Adam Woodworth, CEO of another established drone operator, Wing, a sister company of Google, reported that the company has thousands of drones operating in Australia, making 100,000 commercial on-demand deliveries near Logan City—about 2,000 to 4,000 per week. Like Zipline, Wing uses biodegradable parachutes or ziplines to drop goods at the appropriate address. Woodworth said using drones for simple deliveries removes trucks from the roads. “We have a big impedance mismatch between [small, lightweight] packages and [large, heavy] delivery vehicles.
“We’re safer, cheaper, and more sustainable. We’re done with the ‘what is it?’ This is real.”
Of course, mobility comes in many forms—in some cases it is otherworldly. Jaret Matthews, founder and CEO of Astrolab, showcased the company's moon rover. The gangly machine can move astronauts and/or about 3,300 pounds of gear on the lunar surface. Later this year a robotic arm will be added to further improve its versatility. Matthews said he expects it will be on its first mission in about 2025, most likely on SpaceX Starship.
Not quite so out of this world—but close—was the description of the Venus Aerospace Stargazer hypersonic spaceplane, which will take off and land like an airplane and at high altitude—about 50,000 feet or so—will light a rocket to propel it up to about 170,000 feet, where it will cruise at about Mach 9, gliding with its dozen passengers down to the other side of the Earth in about an hour. The company plans to fly an experimental vehicle to Mach 5 in 2023, fly a Mach 7 drone in 2025 or 2026, and have a Mach 9 transport by about 2030. The company has attracted the attention of the U.S. military, which is seeking hypersonic solutions in the wake of recent news of Russian and North Korean hypersonic missiles.
More down to Earth, but equally intriguing, was a presentation about the Regent Viceroy Seaglider, which flies a wingspan over the water, riding on “water” effect just above the surface. The vehicle rises out of the water on retractable hydrofoils—including riding through waves of three to five feet with little problem, according to co-founder and CEO Billy Thalheimer. The 12-passenger all-electric Regent has a range of about 160 nautical miles, cruises at 160 knots, and is designed to move people and goods between major cities along the coasts. As with others, it uses blown lift to improve performance and maneuverability. Hawaiian Airlines is a design partner with the company for the 12- and 100-passenger variants. Thalheimer said he expected to have a quarter-scale version of the 12-passenger variant testing on the water soon.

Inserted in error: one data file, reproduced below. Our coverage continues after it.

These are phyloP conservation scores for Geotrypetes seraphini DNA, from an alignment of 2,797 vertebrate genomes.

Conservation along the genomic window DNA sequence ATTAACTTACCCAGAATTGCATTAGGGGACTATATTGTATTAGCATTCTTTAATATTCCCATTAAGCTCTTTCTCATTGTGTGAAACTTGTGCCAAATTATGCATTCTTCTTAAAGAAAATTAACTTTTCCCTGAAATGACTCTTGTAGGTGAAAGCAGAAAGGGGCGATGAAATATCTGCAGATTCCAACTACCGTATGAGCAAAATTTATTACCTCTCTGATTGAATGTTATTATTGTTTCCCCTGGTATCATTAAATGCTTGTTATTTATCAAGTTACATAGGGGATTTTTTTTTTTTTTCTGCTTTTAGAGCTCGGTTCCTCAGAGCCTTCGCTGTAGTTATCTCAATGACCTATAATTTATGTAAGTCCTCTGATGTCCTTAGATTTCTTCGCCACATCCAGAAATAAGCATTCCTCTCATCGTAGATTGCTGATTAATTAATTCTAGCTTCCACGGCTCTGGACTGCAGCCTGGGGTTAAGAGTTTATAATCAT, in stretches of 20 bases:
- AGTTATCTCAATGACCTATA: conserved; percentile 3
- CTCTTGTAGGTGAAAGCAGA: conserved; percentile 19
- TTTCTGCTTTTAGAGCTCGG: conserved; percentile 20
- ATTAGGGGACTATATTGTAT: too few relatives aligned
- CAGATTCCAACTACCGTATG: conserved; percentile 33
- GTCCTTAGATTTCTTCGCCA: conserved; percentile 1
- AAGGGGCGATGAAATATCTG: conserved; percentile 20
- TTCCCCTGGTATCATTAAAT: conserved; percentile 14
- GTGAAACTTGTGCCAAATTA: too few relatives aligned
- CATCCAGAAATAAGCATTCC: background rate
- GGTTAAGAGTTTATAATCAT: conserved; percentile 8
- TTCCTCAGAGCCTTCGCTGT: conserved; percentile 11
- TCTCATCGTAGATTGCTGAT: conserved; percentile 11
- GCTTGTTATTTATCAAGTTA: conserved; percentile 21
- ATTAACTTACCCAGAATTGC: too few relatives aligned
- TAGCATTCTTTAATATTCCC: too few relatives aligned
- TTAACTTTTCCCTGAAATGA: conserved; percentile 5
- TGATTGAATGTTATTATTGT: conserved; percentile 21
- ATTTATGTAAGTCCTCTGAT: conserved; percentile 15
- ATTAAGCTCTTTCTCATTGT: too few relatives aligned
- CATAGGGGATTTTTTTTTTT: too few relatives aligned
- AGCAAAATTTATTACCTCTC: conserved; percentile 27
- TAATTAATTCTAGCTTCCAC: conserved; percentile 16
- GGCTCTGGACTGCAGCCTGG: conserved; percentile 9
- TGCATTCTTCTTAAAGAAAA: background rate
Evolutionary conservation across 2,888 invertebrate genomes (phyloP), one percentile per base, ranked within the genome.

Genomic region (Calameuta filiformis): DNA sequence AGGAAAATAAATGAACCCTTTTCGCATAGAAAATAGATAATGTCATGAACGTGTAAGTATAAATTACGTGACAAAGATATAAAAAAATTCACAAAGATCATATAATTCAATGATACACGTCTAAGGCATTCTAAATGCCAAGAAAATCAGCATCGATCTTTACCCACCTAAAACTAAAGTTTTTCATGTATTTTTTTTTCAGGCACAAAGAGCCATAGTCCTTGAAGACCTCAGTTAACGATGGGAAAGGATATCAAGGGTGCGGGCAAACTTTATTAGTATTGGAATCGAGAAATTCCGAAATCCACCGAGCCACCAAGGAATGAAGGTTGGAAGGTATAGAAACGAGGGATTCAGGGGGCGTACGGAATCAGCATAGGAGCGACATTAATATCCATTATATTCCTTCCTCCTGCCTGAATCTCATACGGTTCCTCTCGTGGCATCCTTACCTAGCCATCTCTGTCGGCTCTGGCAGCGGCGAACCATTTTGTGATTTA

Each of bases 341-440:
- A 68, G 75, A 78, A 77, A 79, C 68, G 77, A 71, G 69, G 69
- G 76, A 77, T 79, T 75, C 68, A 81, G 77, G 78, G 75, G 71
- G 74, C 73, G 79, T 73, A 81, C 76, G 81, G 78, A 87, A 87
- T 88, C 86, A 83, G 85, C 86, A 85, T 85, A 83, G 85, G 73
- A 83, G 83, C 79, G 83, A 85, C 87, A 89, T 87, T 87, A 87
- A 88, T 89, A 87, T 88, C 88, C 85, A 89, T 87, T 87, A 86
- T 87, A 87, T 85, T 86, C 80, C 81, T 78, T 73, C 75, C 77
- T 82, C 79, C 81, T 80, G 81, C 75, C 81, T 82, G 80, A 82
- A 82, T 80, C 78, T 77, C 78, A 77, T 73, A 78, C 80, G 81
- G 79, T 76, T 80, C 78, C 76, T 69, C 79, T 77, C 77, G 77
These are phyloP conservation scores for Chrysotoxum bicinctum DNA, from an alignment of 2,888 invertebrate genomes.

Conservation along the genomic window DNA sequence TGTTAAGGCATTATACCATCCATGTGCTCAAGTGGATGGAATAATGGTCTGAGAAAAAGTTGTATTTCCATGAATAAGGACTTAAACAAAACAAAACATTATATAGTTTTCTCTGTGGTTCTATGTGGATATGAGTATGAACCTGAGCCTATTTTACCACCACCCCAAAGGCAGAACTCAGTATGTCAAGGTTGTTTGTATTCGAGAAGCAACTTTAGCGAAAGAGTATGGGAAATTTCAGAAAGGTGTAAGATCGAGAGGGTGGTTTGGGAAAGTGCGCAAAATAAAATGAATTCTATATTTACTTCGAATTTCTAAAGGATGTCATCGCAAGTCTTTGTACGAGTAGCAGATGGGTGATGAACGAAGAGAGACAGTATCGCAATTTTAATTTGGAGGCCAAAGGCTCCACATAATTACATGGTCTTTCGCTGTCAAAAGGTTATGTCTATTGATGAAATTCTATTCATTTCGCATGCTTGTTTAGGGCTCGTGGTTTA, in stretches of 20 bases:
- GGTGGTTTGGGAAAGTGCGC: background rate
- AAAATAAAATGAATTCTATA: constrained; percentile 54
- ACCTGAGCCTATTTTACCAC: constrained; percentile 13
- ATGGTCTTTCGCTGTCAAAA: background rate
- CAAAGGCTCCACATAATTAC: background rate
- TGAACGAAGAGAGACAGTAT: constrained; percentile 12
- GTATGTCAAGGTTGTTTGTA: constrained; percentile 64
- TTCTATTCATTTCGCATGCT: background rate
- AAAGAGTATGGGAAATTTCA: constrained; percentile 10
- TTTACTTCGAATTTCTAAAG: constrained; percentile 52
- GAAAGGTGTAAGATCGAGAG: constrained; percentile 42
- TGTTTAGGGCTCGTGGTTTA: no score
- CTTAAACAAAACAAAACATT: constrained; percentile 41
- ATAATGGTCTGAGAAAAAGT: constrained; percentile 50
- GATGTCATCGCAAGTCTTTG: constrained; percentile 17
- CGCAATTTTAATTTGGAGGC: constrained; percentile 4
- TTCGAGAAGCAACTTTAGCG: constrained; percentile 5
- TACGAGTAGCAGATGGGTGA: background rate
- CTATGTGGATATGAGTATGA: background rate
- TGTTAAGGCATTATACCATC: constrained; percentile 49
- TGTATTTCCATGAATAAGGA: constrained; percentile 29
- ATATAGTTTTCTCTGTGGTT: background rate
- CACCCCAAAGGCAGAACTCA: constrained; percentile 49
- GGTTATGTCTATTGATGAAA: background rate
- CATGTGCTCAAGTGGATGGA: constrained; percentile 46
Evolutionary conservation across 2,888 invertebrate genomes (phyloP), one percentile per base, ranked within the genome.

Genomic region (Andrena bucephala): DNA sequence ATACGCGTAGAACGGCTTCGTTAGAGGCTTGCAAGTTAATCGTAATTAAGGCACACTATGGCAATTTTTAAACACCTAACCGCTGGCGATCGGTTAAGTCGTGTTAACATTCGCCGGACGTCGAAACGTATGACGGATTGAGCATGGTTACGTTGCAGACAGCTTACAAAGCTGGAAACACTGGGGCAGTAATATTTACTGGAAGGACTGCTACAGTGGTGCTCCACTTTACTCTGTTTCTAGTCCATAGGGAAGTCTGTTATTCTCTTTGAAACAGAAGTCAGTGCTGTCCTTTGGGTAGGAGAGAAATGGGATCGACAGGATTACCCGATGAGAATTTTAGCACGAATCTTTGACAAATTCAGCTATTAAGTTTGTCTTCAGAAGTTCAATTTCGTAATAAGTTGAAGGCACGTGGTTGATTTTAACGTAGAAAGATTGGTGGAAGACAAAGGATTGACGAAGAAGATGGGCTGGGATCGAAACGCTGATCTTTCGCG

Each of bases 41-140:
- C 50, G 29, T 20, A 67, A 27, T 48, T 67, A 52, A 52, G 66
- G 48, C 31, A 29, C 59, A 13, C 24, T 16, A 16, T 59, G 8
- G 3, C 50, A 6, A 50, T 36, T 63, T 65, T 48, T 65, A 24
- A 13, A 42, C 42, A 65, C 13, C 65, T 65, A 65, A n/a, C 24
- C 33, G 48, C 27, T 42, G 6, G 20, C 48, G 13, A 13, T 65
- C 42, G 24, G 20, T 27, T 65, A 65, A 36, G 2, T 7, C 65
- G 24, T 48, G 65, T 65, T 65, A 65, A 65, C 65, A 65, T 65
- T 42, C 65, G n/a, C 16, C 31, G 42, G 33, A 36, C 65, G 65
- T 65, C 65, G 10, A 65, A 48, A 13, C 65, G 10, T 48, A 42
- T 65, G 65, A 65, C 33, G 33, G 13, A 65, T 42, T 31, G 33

A lot more sporty is the Alauda from Alauda Aeronautics. The single-place electric speedster is the vision of Alauda founder Matt Pearson, who believes that “flying car” races are the way to increase interest in the advanced air mobility market while also leading to improved products. He pointed out that motorsport racing helped launched prominent car brands including Ford, Fiat, Mercedes, and many others. To foster that he has created the Airspeeder race series, which quietly conducted its first race in the desert in May. A documentary about the race and the development of the vehicles is expected to debut this summer, a move Pearson hopes will drive further investment and inspiration for a race series with multiple levels, such as Formula One and Formula Two auto racing. The May race was conducted using remotely controlled aircraft. Ultimately, he sees the “flying cars” as carrying pilots, allowing the effort to capture some of the motorsport sponsorship revenue while proving to the public the viability of such vehicles for daily use, just as happened with automobiles in the early 1900s.
Funding and managing such startup projects can be daunting, which is why UP.Partners announced at the summit that it was launching UP.Labs, a program staffed by professional investors and business executives who can help startups and expanding legacy companies to manage innovative projects. Its first client is automaker Porsche, which shared some 260 problem statements with the UP.Labs team. The team will work to find and help fund solutions for some of those problems, in some cases forming new companies to solve the problem—new companies that can stand alone and assist other companies with similar problems. As part of its investment strategy, UP.Partners will own a piece of the new companies, as will the executive team at those startups.
If that seems like a long-term project, it is. In fact, the notion of long-term thinking was a theme of the summit, with numerous experts encouraging entrepreneurs not to focus on annual progress, but instead to think about 10-year horizons. “We often overestimate what we can do in a year, but underestimate what we can do in 10 years,” advised Sigari.
The next UP Summit will be in 2023 at H. Ross Perot Jr.’s ranch outside of Dallas.